October 20: Daily Contrarian Reads

The US Consumer Is A Debt Mule, Not The Engine Of Growth

The upshot is that when consumer credit is combined with government transfer payments the total amounts to about 43 percent of all consumer spending. Put differently, almost a third of U.S. growth relies on increasing debt in one form or another.

The Dollar Funding Shortage: It Never Went Away And It’s Starting To Get Worse Again

Very quietly, in the last few weeks, cross currency basis swaps (CCBS) related to the dollar have reversed their rise and started moving deeper into negative territory… again. This might not be of much interest to buyers of global equity markets at this point, but it is signaling ominous signs of growing funding stress in the financial “plumbing”. As Bloomberg notes  “cross-currency basis swaps, which money managers and corporate treasurers outside the U.S. can use to borrow in dollars, remain close to the widest levels since January even after quarter-end, when such financing strains typically dissipate. The market was a key indicator of stress during the financial crisis, and while it’s nowhere near the alarming levels of that era, it’s still garnering the attention of analysts.”

Here They Come—VC Burn Machine Out of Cash 3.5 Months After IPO

Let’s get this straight: Layoffs are not a sign of growth for a young money-losing company whose hoped-for explosive growth somehow had justified a “unicorn” valuation not long ago. But that’s what’s happening at Blue Apron, three-and-a half months after its IPO.

Here It Comes—-Another Government Shutdown Looms On December 8

As Bloomberg points out, given the rancor within the Republican ranks, and a lack of trust among Democrats – fostered by the president’s penchant for burning bridges – not only will the Trump White House be forced to punt on all of its major legislative priorities, but it may not be able to avert what would be the first federal government shutdown since 2013, as squabbling lawmakers struggle to find common ground on immigration reform, disaster-relief spending, taxes, Obamacare (subsidies) and preserving funding for Planned Parenthood.

Wall Street Banks are Starting to Sound the Alarm on a Stock Market Correction

The S&P 500 hasn’t seen a correction in almost two years. But a growing chorus of Wall Street strategists says one could be right around the corner. The most recent firm to sound the alarm is Bank of America Merrill Lynch, which forecasts a pullback of at least 10% — the historical definition of a correction — by Valentine’s Day 2018. And while the firm lays out a long list of sell signals, it highlights a couple elements in particular as the biggest market risks right now.

McCain As Metaphor For The Last Days Of The American Empire

Some people are living symbols, sheer embodiments of a concept that fits their persona as snugly as their skin: e.g. the Dalai Lama personifies Contemplative Piety, Harvey Weinstein is the incarnation of Brazen Vulgarity, and John McCain’s very person exudes the sweaty blustery spirit of Empire. His entire history – born in the Panama Canal zone, son of an admiral, third-generation centurion, the War Party’s senatorial spokesman – made it nearly impossible for him to be other than what he is: the country’s most outspoken warmonger and dedicated internationalist.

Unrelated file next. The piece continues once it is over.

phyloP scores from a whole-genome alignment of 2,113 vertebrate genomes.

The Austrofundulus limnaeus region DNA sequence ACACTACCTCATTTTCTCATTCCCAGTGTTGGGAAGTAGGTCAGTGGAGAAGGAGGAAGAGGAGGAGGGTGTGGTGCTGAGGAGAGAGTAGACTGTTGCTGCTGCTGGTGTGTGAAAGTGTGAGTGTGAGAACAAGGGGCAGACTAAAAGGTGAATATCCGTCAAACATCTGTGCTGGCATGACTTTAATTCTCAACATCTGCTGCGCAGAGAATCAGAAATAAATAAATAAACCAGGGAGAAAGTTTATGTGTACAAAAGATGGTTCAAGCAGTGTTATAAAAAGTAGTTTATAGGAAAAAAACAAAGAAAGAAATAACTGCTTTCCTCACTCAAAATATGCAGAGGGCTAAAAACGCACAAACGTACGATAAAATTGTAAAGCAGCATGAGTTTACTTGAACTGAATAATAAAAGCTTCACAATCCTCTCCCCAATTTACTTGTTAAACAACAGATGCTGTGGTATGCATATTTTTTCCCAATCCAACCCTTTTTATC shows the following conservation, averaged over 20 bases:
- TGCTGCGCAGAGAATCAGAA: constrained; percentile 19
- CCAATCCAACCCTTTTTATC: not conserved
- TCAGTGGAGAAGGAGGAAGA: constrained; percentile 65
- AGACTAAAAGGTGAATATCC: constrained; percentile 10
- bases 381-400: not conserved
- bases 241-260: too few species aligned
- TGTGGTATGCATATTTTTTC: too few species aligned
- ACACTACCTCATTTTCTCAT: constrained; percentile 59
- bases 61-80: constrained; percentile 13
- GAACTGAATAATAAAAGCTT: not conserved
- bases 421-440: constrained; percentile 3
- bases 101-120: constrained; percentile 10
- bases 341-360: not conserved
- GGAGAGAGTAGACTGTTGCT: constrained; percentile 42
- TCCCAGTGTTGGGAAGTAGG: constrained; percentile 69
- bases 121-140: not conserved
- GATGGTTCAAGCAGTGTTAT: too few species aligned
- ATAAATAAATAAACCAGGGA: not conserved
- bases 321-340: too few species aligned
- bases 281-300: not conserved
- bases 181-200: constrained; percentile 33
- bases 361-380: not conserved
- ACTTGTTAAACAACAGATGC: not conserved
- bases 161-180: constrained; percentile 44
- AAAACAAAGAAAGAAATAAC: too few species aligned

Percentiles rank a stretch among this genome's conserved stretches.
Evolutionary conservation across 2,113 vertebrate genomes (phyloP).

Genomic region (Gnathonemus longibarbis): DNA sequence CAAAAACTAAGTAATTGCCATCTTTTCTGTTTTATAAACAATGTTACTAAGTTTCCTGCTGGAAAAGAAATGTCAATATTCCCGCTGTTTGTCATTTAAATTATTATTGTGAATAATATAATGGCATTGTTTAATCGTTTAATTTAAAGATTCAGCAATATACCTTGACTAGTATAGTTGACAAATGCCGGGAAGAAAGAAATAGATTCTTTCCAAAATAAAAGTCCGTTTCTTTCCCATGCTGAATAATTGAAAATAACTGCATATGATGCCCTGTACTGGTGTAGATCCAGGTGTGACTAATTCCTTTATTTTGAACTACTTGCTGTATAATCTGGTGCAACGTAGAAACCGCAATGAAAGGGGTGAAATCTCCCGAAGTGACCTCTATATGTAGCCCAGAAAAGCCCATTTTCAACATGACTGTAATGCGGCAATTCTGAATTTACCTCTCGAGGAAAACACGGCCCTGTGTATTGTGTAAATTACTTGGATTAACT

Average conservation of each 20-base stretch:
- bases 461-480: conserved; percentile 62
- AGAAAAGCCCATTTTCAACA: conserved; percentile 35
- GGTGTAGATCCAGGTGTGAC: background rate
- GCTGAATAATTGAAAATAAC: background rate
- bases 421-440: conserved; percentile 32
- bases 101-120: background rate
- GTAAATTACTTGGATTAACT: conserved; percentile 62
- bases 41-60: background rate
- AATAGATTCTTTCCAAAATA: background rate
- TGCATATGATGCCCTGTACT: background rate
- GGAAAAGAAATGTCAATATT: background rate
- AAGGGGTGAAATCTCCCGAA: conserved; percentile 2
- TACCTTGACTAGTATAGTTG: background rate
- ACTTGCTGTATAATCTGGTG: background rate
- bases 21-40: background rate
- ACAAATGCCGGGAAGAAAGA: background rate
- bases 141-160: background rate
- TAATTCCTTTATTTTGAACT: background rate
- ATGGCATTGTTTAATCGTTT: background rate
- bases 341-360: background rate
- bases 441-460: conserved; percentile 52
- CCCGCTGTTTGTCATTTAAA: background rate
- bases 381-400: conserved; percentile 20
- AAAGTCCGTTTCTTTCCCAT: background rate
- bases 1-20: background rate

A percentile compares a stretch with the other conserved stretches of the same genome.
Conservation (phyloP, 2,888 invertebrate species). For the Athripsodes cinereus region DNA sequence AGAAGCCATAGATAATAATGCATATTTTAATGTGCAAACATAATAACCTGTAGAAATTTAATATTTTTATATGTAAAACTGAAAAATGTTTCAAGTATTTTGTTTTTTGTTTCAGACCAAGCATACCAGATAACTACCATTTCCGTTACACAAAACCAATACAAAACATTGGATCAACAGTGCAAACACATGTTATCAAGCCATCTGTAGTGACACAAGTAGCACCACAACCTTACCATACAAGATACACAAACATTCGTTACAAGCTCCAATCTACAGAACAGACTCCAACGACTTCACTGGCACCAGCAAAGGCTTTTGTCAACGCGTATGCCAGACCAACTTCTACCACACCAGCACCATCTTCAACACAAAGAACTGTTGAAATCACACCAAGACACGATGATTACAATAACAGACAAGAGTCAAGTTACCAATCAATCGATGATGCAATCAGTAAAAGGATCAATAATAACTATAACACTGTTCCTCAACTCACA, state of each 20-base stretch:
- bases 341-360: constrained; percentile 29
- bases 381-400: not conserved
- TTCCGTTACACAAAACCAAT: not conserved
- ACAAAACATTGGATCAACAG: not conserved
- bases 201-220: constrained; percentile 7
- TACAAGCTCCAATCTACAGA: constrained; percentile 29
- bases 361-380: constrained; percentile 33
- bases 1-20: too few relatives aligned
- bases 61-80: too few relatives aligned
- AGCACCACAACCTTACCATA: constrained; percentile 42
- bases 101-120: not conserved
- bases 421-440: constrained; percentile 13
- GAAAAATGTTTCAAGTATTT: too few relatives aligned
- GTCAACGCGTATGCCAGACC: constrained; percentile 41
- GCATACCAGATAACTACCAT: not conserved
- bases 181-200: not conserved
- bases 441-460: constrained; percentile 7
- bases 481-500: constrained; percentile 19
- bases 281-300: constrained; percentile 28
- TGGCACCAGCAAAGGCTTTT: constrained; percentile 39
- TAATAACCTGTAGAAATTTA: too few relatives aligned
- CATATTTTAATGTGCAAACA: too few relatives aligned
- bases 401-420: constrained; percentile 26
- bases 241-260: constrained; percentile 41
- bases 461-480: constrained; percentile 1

When Risk Is Underpriced—-Perhaps Considerably So

The absence of market volatility and the rising probability that a flash crash may occur — a theme I steadfastly have endorsed in my Diary — were important elements of this weekend’s news flow. Indeed, these three articles are variations on the same theme.

Heads Up! Top Red Ponzi Banker Warns Of “Minsky Moment”!

China will fend off risks from excessive optimism that could lead to a “Minsky Moment”, central bank governor Zhou Xiaochuan said on Thursday, adding that corporate debt levels are relatively high and household debt is rising too quickly. A Minsky Moment is a sudden collapse of asset prices after a long period of growth, sparked by debt or currency pressures. The theory is named after economist Hyman Minsky.

The Falling Productivity of Debt, Debt And More Debt

From 1981 through just prior to the global financial crisis, marginal productivity of debt fell from over 70 cents to under a dime. A freshly borrowed dollar added less than 10 cents to the economy (by the way, we think GDP is a flawed measure of the economy, in the same way that the amount someone eats is a flawed measure of his wealth).

Iran Ain’t Got No Nuke Weapons Program—-So Why Does The Media Keep Saying It Does?

When it comes to Iran, do basic facts matter? Evidently not, since dozens and dozens of journalists keep casually reporting that Iran has a “nuclear weapons program” when it does not—a problem FAIR has reported on over the years (e.g., 9/9/15). Let’s take a look at some of the outlets spreading this falsehood in just the past five days.